A tool for predicting suicide?
Suicide is both disturbing and perplexing to survivors, in part because it is so unpredictable. People who are intent on killing themselves often conceal their thoughts or outright deny them, so family and friends are left puzzling over warning signs they might have missed.
Even experienced clinical judgment often misses the mark. As a result, suicide experts have long hoped and searched for a clear behavioral marker of suicide risk. Now they may have found one. Harvard University scientists are reporting that a tool widely used for probing unconscious thoughts might be used to spot suicidal intent–even if the suicidal mind is in denial–offering new hope for timely intervention to keep people alive.
Psychological scientists Matthew Nock and Mahzarin Banaji (working with colleagues at both Harvard and nearby Massachusetts General Hospital) decided to adapt a decade-old test called the Implicit Association Test, or IAT, to plumb for warning signs of suicide. Specifically, he wanted to see if people who are suicidal might have stronger implicit associations between themselves and death–associations that might point toward self-destructive intentions. To find out, he tested 157 people seeking treatment in a psychiatric emergency room. The patients were all emotionally distressed, but only some were in the hospital because of attempted suicide. The scientists wanted to see if the IAT could distinguish those who had attempted suicide from those who had not.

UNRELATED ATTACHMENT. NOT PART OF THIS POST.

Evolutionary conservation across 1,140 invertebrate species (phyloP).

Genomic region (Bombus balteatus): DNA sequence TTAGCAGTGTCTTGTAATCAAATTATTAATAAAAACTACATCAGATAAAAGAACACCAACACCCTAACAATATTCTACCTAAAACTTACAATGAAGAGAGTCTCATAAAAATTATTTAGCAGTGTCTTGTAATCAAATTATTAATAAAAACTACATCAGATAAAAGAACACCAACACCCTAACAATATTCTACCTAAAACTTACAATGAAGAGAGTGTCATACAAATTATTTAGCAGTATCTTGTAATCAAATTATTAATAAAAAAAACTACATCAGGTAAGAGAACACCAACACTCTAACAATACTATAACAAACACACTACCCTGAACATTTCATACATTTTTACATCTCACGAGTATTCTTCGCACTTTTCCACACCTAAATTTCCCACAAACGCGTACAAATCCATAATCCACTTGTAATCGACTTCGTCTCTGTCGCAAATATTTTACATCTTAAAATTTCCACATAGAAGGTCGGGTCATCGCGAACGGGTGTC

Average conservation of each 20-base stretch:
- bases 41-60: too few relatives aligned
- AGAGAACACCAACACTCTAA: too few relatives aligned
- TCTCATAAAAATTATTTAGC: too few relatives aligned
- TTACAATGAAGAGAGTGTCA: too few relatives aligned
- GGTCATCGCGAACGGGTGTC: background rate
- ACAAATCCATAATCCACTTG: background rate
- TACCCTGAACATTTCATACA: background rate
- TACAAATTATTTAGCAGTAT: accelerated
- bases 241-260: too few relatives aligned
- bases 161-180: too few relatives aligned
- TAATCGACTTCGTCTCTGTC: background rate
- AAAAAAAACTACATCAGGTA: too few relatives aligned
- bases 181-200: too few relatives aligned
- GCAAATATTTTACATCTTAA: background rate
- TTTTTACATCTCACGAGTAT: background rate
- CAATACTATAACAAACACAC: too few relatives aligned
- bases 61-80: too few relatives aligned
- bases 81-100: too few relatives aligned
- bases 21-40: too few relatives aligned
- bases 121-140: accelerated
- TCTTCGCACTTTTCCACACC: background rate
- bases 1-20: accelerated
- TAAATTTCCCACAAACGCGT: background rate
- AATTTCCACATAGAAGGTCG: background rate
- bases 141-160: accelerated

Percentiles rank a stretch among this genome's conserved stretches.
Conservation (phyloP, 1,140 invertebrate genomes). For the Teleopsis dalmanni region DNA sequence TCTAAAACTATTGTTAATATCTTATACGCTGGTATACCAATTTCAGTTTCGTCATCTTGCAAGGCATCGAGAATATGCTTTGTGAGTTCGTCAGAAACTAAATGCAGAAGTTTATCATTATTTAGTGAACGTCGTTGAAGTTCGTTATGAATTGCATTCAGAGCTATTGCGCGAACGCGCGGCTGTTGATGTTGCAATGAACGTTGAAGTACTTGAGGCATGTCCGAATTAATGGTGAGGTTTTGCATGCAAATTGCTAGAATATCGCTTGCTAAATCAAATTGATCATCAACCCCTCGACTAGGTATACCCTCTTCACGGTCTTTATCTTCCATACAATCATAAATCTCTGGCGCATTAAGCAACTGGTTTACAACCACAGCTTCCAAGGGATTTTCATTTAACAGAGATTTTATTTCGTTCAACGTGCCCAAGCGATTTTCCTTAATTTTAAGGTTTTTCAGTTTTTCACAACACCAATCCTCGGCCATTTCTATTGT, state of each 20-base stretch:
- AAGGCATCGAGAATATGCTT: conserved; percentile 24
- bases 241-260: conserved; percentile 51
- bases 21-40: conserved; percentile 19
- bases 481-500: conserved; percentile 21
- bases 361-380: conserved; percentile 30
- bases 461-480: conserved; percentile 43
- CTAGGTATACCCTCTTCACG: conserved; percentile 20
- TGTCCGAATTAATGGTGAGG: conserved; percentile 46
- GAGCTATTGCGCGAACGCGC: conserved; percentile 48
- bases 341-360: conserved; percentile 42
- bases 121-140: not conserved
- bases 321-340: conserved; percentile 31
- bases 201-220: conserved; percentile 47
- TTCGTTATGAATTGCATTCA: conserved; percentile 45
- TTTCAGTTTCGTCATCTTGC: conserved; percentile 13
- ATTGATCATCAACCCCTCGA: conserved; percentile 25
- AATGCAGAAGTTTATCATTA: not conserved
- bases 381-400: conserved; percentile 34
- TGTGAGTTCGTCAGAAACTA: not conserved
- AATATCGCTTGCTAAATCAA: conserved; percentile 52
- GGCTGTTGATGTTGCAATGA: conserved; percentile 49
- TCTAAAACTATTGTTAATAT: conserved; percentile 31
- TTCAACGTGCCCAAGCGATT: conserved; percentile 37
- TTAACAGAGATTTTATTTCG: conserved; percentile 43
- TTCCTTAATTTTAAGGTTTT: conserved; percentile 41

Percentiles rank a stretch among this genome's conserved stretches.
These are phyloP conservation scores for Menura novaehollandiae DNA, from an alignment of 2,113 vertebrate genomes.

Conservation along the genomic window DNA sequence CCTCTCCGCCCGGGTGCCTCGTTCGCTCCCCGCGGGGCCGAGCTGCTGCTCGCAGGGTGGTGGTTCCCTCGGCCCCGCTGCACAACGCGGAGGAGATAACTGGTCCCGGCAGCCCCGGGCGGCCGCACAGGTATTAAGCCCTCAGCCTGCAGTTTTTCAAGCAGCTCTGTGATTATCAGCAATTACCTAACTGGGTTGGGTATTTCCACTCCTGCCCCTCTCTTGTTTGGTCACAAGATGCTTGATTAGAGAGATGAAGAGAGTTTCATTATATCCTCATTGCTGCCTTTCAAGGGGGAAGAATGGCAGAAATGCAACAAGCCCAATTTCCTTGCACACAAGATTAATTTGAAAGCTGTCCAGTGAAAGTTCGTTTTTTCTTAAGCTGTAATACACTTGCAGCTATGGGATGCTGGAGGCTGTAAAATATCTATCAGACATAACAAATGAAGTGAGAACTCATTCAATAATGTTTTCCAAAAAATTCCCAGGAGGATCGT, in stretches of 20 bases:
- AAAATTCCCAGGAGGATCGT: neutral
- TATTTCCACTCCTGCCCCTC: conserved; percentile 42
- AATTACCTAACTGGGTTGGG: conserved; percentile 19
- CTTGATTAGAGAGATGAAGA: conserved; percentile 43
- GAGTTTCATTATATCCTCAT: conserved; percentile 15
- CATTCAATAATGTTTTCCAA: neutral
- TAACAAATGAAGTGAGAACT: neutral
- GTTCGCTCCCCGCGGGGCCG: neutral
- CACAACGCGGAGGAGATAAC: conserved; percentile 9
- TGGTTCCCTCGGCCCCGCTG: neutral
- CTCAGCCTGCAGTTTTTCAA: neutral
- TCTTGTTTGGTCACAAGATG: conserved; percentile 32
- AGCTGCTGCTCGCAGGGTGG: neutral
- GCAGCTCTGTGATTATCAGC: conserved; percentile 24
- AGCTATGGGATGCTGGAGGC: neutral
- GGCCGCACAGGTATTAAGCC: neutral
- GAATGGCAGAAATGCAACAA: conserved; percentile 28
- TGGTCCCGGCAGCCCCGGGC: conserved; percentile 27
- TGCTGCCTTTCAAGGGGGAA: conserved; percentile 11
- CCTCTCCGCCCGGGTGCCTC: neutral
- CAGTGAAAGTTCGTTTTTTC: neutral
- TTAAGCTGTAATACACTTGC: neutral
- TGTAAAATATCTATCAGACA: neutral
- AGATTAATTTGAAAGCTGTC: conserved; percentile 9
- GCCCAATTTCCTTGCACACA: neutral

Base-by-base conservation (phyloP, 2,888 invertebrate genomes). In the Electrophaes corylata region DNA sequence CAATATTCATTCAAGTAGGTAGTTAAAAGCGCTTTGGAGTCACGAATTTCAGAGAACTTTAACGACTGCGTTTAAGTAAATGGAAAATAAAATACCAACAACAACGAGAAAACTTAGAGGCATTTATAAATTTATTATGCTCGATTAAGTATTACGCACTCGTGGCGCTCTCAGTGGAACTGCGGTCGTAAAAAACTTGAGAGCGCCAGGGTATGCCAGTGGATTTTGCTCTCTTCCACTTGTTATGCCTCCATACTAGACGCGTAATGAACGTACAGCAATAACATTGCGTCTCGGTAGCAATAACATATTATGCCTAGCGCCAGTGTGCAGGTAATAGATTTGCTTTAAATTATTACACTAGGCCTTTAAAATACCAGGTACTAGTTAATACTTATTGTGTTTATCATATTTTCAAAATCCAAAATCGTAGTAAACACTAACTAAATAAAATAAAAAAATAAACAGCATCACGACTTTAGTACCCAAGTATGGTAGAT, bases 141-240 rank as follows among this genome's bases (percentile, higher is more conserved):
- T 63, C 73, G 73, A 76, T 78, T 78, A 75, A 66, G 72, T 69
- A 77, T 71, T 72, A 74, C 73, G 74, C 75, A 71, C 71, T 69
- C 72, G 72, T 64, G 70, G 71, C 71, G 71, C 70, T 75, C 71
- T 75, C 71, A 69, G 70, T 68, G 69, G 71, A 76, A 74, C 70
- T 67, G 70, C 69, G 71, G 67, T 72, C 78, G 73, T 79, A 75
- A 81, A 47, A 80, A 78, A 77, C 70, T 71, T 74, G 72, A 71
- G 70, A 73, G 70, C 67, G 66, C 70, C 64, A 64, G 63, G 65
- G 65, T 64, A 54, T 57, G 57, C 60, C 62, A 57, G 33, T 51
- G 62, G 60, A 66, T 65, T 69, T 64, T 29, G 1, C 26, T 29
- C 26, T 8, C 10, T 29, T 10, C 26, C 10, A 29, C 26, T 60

The IAT is a reaction time test. During their hospital stay, often while sitting in bed, the patients very rapidly classified words on a computer screen, words like: lifeless, thrive, myself, deceased, they, theirs, survive, breathing. And so forth. The idea is to see how rapidly patients connect identity-related words to either life or death words. And the findings were unambiguous. As reported in the April issue of the journal Psychological Science, patients who had attempted suicide prior to admission had much stronger unconscious associations between self and death.
But the study didn’t end there. Nock followed all the patients for six months to see how they fared, and he found that the patients with a powerful self-death association in the hospital had a six-fold increase in later suicide attempts. Six-fold is a dramatic difference, and what’s more, the unconscious associations were a much better suicide predictor than depression, previous suicide attempts, or the intuition of the attending clinician.
What about the patients’ own predictions? Fourteen of the emergency patients attempted suicide within six months of leaving the hospital. Their self-evaluations were an indicator of their future risk, but an imperfect indicator. The IAT results were a better prognosticator even than the patients’ self-evaluations. This suggests that unconscious thoughts might be a useful detector and predictor of intentions that patients are reluctant to discuss–or intentions of which they themselves are unaware.
Excerpts from “We’re Only Human” appear regularly in the magazine Scientific American Mind. Wray Herbert’s book, On Second Thought: Outsmarting Your Mind’s Hard-Wired Habits, will be published by Crown in September.
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